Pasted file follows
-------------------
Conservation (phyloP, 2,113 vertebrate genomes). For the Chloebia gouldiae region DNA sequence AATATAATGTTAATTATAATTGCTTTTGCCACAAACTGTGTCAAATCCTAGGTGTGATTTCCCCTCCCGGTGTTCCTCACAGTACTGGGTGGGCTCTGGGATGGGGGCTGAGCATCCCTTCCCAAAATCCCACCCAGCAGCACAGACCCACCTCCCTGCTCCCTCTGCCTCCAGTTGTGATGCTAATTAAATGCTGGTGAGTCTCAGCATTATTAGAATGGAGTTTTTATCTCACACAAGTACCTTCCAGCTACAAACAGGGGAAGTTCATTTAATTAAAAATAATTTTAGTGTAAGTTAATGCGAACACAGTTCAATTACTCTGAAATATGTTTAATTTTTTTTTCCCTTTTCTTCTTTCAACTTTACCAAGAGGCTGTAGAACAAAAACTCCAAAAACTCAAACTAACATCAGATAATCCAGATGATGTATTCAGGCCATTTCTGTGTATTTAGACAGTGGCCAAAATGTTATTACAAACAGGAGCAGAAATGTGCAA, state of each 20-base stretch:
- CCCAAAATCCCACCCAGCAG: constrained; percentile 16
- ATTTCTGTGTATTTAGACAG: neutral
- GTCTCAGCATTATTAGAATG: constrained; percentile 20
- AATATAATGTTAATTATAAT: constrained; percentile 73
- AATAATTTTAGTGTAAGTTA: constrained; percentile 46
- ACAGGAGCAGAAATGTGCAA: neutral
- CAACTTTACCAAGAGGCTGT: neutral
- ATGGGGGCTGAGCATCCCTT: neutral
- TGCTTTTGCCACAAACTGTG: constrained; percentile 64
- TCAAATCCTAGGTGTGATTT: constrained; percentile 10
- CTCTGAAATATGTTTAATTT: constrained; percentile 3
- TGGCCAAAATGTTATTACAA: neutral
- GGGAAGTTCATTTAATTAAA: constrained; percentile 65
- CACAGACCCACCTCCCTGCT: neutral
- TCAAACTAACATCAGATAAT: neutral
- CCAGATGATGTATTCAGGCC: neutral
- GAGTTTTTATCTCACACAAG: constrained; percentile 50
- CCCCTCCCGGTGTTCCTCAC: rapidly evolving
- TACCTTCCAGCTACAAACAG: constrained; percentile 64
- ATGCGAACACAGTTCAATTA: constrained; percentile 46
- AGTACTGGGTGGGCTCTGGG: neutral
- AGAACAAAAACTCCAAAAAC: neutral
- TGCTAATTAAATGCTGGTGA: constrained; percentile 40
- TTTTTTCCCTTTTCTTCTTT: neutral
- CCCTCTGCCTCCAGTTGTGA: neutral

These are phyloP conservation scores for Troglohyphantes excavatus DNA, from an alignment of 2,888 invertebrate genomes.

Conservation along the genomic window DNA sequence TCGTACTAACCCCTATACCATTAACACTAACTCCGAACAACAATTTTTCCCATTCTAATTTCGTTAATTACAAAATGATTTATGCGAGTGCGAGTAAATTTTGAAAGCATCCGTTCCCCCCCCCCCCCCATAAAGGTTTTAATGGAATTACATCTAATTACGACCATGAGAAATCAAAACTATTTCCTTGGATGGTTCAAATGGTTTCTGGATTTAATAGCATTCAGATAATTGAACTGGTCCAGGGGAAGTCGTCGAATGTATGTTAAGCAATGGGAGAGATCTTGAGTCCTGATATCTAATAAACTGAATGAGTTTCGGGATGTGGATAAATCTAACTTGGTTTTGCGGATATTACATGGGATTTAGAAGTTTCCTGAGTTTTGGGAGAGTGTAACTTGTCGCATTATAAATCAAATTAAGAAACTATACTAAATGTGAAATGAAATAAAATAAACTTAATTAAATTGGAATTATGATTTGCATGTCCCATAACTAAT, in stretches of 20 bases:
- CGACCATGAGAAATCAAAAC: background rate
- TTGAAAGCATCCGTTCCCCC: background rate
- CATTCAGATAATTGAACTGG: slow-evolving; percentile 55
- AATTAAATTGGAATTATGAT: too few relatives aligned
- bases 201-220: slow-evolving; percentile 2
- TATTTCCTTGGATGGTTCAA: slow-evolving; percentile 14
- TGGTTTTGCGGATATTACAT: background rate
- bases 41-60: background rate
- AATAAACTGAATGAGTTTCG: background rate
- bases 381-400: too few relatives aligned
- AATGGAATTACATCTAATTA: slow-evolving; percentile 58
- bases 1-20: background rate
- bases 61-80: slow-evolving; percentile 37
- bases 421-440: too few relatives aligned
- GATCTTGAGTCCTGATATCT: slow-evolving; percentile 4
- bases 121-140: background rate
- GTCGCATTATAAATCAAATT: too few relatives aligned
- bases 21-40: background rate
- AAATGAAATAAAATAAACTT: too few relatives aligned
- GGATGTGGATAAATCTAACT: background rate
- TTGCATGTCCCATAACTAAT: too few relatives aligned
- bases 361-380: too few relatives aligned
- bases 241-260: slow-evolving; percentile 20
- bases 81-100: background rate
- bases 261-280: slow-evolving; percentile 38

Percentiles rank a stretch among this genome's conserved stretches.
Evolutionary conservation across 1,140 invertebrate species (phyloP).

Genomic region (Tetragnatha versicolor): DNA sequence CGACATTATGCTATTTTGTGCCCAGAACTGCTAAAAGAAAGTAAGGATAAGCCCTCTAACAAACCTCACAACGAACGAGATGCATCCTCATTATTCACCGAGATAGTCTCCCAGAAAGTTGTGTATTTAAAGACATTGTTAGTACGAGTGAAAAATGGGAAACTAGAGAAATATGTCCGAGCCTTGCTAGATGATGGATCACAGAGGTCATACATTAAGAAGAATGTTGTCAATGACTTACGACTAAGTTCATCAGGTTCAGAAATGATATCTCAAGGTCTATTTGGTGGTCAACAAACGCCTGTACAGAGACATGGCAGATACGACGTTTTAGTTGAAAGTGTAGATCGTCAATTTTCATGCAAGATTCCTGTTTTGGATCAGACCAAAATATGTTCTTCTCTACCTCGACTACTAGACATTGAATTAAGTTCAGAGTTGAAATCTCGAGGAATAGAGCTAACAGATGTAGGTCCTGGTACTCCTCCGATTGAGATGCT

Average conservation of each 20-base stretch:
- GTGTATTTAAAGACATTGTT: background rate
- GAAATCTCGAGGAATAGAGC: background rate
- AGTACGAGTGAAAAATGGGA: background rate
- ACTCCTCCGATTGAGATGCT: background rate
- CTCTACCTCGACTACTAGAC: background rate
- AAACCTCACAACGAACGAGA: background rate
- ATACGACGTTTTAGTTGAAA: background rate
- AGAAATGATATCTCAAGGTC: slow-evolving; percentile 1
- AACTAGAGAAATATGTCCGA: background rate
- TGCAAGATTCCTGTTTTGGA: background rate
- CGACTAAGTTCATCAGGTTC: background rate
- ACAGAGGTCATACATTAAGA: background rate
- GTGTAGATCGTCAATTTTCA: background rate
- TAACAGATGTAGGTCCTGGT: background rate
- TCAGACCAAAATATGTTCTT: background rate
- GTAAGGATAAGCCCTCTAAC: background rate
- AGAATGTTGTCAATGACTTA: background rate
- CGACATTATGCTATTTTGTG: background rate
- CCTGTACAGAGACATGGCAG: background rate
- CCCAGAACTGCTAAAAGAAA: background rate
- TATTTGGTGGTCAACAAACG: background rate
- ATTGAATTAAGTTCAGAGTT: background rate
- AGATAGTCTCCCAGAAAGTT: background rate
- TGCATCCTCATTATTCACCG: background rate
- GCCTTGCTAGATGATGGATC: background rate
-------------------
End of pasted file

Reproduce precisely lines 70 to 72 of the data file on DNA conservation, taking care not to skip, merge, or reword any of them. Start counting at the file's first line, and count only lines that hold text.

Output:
- GTGTAGATCGTCAATTTTCA: background rate
- TAACAGATGTAGGTCCTGGT: background rate
- TCAGACCAAAATATGTTCTT: background rate